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CSP Heliostat Created by Germany’s SBP Sonne Will Deliver Big Cost Reductions

Patent-pending research that promises to calibrate all of a plant’s heliostats within hours could prove key to driving down the cost of new CSP projects, one of the project directors told CSP Today.

Concentrated solar power is still in an early-enough stage of maturity that even small breakthroughs in the design and operation of heliostats can slash associated electricity costs.

Heliostats typically account for one-third to one-half of the initial capital cost of a new CSP field. Therefore, it is no surprise that the likes of Germany’s SBP Sonne, a leading solar power engineering consultancy, and Spain’s National Renewable Energy Centre (CENER) are focusing much of their efforts on heliostats.

Aiming for calibration

If heliostats are the largest single cost component in a solar field, the drive mechanism is the largest single cost component in the heliostat. And according to Dr Marcelino Sánchez González, Director of CENER’s Solar Thermal Energy Department, the key to reducing the cost of the drive mechanism is through an improved calibration system.

Existing systems calibrate heliostats one by one, requiring weeks or even months to calibrate a whole plant. CENER and IK4 TEKNIKER are together developing a system that would calibrate all a plant’s heliostats simultaneously, meaning an entire field could be calibrated in a matter of hours, according to Sánchez.

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Because current systems cannot be calibrated very often, they require higher long-term stability, and this increases costs. The CENER-IK4 TEKNIKER solution lessens heliostat stability requirements and reduces costs associated with their manufacturing processes.

Currently in the patent application stage, the calibration process is based on a low-cost chamber installed on each device with several targets scattered throughout the field. The accuracy of a heliostat depends on its position and the movement generated by kinematics. Although these details are known at a design level, variations do arise from manufacturing constraints and lack of stability. In order to tackle this problem, the solution developed by both centres is focused on picture taking and processing the above to identify geometric parameters that have an impact on heliostat kinematics.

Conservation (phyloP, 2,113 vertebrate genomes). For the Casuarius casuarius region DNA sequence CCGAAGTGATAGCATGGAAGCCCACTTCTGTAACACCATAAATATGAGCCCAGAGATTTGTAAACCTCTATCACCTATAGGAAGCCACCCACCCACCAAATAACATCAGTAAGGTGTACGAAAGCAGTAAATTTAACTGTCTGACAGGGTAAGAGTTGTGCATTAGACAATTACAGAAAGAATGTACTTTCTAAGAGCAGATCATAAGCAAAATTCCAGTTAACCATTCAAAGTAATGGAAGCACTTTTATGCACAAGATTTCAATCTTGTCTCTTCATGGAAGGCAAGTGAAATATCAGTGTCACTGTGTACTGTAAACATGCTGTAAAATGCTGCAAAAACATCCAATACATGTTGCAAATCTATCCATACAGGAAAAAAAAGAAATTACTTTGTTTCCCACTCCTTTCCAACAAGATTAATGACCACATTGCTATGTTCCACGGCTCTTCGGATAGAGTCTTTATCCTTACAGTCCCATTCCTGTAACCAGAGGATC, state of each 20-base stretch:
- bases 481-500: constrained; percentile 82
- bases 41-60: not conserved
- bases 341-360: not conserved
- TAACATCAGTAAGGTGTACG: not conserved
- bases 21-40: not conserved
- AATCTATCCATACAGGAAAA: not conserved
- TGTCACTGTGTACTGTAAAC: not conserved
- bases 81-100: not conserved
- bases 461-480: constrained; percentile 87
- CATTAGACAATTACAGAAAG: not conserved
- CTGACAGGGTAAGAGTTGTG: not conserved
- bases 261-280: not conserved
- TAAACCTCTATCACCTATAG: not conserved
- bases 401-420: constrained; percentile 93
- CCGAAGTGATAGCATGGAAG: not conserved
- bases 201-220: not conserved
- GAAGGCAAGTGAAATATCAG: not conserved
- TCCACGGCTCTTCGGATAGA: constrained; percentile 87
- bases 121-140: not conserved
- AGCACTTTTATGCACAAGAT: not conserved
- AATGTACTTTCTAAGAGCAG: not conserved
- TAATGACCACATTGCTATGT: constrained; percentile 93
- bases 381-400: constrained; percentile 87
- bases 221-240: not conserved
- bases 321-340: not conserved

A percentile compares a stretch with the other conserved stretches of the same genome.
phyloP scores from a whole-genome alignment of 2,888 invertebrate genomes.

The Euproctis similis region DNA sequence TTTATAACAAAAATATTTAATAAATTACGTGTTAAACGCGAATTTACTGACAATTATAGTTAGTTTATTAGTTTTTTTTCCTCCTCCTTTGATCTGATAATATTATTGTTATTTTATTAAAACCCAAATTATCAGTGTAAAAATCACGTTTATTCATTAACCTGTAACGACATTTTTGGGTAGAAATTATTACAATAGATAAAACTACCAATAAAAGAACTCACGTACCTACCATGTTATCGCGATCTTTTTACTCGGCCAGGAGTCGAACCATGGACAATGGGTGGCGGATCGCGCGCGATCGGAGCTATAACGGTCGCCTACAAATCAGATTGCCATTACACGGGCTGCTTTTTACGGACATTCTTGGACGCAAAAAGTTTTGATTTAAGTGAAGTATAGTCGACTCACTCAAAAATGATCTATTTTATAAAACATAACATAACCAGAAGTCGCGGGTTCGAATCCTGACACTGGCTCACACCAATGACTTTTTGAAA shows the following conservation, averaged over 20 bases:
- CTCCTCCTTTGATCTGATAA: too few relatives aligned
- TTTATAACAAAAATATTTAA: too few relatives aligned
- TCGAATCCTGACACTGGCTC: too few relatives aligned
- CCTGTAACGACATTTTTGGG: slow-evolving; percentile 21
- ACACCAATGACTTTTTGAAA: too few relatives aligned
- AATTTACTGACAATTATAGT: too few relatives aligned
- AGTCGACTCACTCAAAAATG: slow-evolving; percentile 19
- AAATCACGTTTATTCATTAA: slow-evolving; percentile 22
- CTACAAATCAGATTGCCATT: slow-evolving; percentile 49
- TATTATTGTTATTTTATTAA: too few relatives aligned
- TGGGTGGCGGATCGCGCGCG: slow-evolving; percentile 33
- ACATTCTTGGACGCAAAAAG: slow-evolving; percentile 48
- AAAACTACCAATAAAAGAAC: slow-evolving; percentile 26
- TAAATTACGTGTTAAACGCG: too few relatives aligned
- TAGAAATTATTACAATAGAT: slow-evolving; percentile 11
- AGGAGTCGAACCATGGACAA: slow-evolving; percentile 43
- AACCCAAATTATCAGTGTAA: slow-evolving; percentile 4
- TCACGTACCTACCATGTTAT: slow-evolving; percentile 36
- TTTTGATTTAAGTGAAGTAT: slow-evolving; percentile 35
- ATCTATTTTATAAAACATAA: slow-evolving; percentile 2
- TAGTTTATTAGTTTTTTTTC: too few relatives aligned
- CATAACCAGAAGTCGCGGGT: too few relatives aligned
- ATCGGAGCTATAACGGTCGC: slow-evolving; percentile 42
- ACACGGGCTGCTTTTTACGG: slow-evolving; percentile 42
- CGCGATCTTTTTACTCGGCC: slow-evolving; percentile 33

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“By having the calibration system, by knowing the position of the heliostat at any time, we can control the heliostat and keep the high accuracy without having any, let’s say, drift,” Sánchez said. “We can control the heliostat at any time and by doing this we can relax the specifications of the drive system and thereby reduce the cost.”

The big breakthrough

SBP Sonne’s big moment came in 2015 with the completion of the Stellio heliostat design. At the time, independent experts confirmed it capable of realizing a levelized cost of energy (LCOE) of 100 euros / m2 (at the tested values in the table below), a 20% cost reduction on other designs. Stellio was launched for the Redstone Project in South Africa, but that project was postponed and SBP is now working on introducing it at the 50MW Hami CSP demonstration project in China.